Helping people with computers... one answer at a time.
A subnet mask is one part of the information used to make a network connection. For most people, it's something you need never know about.
How do I find my subnet mask number. I'm trying to log onto my router and I need my subnet mask number, gateway, dns 1 and dns 2 numbers.
I'm guessing you're not actually trying to logon to your router, but rather configuring your router so that you can use the connection to the internet provided by your ISP.
Exactly how we do what we do next depends on the specific router, so I'll use mine as an example.
But here's a hint: none of it depends on knowing a subnet.
As you point out, there are several pieces of information your router needs in order to provide your internet connection:
Your IP address - this uniquely identifies your internet connection, and is actually the IP address of the router on the internet.
The subnet mask - a somewhat mysterious number that actually lets your router know what other IP addresses are "nearby"
The gateway address - the IP address of the upstream device - the "gateway" to the rest of the network - to which your router should send packets for devices that aren't "nearby"
IP addresses for one or more DNS servers - the servers that map names (like "ask-leo.com") to IP addresses.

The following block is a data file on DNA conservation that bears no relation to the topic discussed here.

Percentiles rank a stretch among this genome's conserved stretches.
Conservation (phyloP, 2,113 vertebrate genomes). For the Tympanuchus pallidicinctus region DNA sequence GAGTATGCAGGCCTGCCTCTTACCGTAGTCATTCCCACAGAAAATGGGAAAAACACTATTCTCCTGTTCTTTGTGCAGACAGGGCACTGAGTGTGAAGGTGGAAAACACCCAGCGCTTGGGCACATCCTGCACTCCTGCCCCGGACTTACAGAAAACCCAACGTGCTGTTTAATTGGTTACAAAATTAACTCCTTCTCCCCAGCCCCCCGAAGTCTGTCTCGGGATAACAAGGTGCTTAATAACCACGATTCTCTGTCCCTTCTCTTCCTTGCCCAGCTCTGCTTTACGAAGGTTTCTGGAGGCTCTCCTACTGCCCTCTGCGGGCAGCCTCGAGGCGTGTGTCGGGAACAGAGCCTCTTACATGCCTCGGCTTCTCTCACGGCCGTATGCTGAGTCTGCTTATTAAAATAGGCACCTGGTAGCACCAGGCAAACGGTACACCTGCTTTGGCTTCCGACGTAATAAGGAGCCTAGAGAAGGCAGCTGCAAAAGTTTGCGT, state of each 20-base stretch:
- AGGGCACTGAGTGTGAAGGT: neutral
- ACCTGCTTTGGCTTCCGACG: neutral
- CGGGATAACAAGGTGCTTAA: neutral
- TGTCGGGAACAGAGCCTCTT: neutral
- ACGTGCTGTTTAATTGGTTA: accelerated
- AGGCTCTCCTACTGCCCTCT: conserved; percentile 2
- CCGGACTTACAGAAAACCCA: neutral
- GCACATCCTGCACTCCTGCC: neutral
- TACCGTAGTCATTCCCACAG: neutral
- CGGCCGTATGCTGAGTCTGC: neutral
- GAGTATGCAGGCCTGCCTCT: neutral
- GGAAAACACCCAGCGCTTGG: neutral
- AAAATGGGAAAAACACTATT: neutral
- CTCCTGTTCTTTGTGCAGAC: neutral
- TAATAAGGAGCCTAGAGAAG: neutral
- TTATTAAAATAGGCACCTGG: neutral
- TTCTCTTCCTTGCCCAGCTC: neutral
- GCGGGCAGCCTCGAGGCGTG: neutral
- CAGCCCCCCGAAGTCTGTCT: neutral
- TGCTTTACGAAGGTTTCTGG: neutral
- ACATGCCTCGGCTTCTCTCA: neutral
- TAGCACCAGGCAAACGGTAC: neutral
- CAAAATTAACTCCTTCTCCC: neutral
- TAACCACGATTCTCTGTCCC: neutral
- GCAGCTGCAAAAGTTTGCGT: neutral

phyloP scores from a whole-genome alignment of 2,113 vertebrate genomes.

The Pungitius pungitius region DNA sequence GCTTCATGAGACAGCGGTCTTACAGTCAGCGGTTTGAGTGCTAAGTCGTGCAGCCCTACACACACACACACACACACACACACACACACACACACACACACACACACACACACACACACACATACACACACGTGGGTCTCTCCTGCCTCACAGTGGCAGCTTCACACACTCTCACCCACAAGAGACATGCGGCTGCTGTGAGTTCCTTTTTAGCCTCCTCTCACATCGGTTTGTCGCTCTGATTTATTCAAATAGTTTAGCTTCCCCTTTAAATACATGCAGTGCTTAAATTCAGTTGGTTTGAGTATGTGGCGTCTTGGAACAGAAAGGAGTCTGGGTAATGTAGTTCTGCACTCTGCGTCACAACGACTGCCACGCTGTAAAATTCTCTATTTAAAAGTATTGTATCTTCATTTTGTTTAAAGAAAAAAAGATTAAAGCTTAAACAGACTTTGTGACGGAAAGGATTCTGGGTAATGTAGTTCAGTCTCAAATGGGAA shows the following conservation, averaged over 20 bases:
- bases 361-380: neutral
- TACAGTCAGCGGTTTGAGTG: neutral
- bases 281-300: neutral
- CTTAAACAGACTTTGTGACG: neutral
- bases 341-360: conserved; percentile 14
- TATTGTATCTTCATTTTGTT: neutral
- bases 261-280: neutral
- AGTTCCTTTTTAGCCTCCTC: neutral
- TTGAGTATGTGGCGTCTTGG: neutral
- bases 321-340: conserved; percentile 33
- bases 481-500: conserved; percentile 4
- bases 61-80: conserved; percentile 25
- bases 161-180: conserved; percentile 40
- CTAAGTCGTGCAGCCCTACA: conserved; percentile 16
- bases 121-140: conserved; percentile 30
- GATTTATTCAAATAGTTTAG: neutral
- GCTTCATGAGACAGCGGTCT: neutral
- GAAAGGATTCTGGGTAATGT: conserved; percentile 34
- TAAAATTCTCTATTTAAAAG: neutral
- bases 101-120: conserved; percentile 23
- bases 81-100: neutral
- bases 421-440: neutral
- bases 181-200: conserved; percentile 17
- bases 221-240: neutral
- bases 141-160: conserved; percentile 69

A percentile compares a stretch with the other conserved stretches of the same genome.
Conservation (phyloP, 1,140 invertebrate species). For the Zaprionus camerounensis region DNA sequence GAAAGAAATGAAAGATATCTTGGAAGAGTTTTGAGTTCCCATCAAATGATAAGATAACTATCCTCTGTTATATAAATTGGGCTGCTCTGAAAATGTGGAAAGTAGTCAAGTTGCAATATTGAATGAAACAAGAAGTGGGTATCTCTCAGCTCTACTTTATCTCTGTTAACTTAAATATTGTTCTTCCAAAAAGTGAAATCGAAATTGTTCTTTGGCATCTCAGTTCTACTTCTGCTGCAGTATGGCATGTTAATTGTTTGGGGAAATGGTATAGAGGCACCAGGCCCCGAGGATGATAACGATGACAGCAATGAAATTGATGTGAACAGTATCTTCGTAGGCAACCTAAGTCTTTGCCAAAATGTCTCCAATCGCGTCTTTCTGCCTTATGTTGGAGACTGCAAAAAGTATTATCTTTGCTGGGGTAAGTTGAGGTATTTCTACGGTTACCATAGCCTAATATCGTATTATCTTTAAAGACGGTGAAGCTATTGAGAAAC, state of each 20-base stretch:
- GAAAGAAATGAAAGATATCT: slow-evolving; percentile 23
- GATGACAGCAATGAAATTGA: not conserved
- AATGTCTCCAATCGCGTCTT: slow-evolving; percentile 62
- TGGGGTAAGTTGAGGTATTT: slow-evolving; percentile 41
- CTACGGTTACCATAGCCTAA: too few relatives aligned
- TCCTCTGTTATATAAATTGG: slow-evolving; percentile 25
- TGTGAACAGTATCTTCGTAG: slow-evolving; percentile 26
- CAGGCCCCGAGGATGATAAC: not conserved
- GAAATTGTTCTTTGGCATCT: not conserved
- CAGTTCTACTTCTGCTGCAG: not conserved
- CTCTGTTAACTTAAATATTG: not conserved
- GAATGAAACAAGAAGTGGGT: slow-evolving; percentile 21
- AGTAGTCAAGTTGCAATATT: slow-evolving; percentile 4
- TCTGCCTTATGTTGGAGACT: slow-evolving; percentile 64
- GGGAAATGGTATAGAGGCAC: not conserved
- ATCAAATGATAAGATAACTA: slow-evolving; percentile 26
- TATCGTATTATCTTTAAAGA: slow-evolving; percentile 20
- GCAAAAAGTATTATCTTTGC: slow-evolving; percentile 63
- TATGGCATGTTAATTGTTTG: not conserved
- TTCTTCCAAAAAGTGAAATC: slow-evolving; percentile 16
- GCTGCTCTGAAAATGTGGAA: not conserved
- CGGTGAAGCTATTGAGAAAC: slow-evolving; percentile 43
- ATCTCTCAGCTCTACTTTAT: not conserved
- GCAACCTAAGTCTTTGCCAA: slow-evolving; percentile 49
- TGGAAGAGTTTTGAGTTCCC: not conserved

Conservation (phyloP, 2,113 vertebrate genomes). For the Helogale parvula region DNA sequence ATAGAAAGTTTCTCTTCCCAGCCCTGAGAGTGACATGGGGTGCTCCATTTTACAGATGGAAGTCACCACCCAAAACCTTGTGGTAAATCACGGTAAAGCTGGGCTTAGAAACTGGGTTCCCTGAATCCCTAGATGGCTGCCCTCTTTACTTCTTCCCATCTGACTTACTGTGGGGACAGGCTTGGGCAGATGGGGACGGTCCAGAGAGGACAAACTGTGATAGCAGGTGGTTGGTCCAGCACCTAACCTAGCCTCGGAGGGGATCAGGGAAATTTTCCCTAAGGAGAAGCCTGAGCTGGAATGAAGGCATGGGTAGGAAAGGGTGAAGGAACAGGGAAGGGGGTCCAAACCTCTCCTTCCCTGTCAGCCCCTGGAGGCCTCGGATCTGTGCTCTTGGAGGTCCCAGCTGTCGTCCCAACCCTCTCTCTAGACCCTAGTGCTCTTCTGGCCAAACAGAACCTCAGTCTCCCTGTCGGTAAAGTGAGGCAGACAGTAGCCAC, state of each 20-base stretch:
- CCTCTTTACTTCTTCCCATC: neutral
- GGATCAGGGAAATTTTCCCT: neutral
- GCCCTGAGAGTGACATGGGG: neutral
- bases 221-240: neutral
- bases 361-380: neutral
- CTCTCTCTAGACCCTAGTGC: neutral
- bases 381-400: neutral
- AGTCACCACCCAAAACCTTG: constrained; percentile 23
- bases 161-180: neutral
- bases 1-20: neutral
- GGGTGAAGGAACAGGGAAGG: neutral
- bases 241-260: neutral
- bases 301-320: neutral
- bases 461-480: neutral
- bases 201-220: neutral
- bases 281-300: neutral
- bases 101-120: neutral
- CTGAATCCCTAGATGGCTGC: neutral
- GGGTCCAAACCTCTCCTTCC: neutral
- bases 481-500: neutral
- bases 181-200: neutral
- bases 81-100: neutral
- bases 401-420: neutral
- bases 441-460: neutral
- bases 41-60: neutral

Here's the trick: in the vast majority of consumer, home and even small business connections you never have to know any of this. It's all provided automatically.
Routers can be configured to use several different approaches to connecting to your ISP. The most common is called "DHCP", or what's referred to by my LinkSys above as "Obtain an IP automatically". That's actually a tad misleading, since the router then gets not only the IP address, but all the other information I listed above, automatically, from your ISP.
You don't have to enter a thing.
Which, of course, is why it's the most common approach.
The opposite end of the spectrum is the "static" IP. When using a static IP, the IP address you should use, as well as all of the other information, is provided by your ISP. Be it in an email, some web instructions, or over the phone - this information is provided by the ISP so that you can then manually configure your router.
You don't have to "find it", you don't have to "figure it out", you just enter the information that's been provided by your ISP, or contact them if you've not received it.
The real problem, of course, is that when configuring a static IP to connect to the internet you can't figure it out on your own. All of these values are assigned and defined by your ISP.
If you find yourself in a position where you think you need to configure a static IP address, check with your ISP for what they expect you to do.
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